Section 9(3) of the Constitution prohibits the state from unfairly discriminating directly or indirectly against anyone.
 The rationale for the constitutional injunction against unfair discrimination lies deeply rooted in our shameful past and is synonymous with the commitment found in the preamble to the Constitution to “establish a society based on democratic values, social justice and fundamental human rights”. Unfair discrimination is inimical to the idea of a just society and the Constitution sets its face firmly against it.
 It must remain a matter of grave concern that some 28 years into democracy that is posited on a Constitution unconditionally committed to an equal society, a recent World Bank study has concluded that South Africa is the most unequal country in the world.
 This case is about a systematic and sustained pattern of discrimination in the allocation of policing resources that disparately impacts poor and Black communities in the Western Cape. It is also a case about a long and unfulfilled wait for a just and effective remedy to the unfair discrimination that was found to exist and which is common cause between the parties.
 The applicants seek declaratory relief that the Equality Court of South Africa, Western Cape Division, Cape Town (Equality Court) has constructively refused to grant them a remedy; and, arising from that, seek leave to appeal, alternatively leave to be granted direct access, to this Court from the Equality Court. It is an application that raises novel and unprecedented issues both of substance and procedure.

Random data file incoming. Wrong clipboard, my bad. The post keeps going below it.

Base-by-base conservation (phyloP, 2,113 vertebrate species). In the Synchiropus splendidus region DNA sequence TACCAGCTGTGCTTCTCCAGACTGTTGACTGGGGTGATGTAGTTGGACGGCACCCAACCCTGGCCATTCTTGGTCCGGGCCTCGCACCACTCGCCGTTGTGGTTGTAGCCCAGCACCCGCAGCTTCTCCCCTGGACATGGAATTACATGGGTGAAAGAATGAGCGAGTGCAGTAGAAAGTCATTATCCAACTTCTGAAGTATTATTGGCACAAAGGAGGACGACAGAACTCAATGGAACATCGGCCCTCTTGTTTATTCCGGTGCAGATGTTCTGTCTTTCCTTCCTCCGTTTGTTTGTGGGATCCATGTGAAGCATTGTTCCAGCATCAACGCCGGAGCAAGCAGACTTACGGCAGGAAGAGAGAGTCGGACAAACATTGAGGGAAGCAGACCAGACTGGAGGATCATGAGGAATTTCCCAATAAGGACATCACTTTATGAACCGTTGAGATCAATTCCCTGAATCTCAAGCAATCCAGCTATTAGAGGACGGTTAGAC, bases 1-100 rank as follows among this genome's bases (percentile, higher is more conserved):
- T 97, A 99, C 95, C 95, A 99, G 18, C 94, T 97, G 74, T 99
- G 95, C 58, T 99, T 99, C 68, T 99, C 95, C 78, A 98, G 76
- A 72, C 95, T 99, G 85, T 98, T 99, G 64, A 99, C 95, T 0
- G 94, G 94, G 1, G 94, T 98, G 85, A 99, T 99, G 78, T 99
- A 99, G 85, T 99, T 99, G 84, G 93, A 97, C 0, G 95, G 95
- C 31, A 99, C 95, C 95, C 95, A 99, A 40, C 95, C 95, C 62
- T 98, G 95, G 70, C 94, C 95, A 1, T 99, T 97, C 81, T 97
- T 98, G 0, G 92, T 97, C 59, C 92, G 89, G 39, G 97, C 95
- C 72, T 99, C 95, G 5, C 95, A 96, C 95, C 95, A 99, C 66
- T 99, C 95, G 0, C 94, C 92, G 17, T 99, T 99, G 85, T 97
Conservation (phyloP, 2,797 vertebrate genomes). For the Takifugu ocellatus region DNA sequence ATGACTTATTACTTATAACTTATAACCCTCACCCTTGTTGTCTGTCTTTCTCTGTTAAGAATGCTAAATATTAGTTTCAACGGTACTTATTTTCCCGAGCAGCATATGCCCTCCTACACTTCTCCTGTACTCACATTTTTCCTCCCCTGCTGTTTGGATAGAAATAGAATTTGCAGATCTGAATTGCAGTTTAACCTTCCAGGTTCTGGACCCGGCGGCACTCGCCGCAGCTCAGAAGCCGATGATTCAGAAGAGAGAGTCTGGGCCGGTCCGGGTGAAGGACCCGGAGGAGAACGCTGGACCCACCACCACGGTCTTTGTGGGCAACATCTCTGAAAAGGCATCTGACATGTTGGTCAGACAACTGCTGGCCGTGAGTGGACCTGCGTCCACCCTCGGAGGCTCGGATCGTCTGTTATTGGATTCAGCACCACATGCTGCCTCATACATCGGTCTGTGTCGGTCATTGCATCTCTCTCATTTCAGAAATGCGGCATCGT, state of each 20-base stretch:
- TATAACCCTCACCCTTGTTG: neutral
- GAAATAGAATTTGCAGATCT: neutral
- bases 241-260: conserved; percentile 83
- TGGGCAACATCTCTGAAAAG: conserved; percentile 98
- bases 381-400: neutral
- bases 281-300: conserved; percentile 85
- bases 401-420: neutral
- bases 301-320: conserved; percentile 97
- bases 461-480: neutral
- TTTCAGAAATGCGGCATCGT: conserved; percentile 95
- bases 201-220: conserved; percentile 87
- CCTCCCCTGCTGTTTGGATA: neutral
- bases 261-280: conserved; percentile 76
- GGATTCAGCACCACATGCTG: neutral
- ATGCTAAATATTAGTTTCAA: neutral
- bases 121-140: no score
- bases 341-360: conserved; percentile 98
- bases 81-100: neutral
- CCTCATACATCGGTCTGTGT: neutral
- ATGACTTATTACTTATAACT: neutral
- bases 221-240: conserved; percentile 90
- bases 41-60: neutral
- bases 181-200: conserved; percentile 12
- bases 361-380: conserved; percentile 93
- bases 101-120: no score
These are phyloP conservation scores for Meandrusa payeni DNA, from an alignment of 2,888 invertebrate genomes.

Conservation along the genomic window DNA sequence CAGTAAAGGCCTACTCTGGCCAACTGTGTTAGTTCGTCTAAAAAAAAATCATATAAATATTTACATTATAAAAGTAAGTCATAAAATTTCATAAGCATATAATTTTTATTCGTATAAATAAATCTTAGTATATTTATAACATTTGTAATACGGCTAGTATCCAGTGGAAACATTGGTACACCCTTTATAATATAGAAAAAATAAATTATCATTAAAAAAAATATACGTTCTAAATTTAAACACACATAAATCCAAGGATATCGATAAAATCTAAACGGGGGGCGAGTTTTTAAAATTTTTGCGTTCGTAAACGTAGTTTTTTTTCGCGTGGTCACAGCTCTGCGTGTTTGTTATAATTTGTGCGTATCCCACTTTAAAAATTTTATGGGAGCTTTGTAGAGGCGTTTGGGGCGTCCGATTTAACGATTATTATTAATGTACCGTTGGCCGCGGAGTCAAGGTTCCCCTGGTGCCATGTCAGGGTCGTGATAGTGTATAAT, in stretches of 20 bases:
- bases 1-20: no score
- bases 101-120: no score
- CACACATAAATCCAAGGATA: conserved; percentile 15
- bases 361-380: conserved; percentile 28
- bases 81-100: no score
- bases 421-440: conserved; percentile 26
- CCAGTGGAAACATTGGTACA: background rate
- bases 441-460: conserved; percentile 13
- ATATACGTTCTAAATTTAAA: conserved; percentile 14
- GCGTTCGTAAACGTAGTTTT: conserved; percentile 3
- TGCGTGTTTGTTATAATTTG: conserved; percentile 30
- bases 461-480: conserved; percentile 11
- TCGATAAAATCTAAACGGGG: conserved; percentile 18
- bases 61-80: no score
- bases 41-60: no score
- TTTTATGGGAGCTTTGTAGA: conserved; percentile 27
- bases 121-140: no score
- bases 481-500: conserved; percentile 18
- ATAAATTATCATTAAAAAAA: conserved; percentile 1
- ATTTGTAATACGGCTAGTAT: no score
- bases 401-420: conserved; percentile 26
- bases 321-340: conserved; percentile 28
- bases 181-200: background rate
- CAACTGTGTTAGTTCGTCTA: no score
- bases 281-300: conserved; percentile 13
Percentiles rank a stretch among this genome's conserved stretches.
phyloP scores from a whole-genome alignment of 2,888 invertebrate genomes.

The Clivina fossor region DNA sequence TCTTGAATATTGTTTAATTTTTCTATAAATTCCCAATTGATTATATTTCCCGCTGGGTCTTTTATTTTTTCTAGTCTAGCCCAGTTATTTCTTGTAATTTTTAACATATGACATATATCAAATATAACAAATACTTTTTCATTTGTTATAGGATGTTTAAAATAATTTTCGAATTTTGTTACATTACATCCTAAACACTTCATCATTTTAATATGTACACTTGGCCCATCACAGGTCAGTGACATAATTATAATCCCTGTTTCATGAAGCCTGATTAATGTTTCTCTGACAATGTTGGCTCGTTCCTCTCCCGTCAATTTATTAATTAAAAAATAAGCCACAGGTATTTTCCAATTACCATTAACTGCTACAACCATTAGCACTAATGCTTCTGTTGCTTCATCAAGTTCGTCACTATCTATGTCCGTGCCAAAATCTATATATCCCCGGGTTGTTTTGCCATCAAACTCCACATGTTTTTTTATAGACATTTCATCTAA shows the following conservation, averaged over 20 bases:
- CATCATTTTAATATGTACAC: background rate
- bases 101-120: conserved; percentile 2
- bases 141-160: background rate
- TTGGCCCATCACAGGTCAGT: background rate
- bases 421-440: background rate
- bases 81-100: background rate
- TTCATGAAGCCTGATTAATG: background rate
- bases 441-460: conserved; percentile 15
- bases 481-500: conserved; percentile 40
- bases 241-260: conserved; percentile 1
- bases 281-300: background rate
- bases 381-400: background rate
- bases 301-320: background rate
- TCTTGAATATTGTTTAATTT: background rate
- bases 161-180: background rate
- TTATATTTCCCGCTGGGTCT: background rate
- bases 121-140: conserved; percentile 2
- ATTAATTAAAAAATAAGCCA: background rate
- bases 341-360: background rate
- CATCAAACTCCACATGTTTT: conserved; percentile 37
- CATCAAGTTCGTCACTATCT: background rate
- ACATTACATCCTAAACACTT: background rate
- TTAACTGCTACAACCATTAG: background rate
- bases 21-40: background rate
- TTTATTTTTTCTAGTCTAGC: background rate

At the level of substance, it involves a determination made by the Equality Court that there has been ongoing discrimination in the allocation of police resources in the Western Cape on the basis of race and poverty. This is the first time a South African court has found unfair discrimination to exist on the basis of poverty and, given the centrality of poverty in the lives of millions of South Africans, this decision constitutes a finding of great significance both jurisprudentially as well as in the larger socio economic transformation of South Africa.
 At the level of procedure, it raises the question whether and, in what circumstances, may an appellate court grant a declarator that an unreasonable delay constitutes a constructive refusal of a remedy in conflict with the right of access to courts.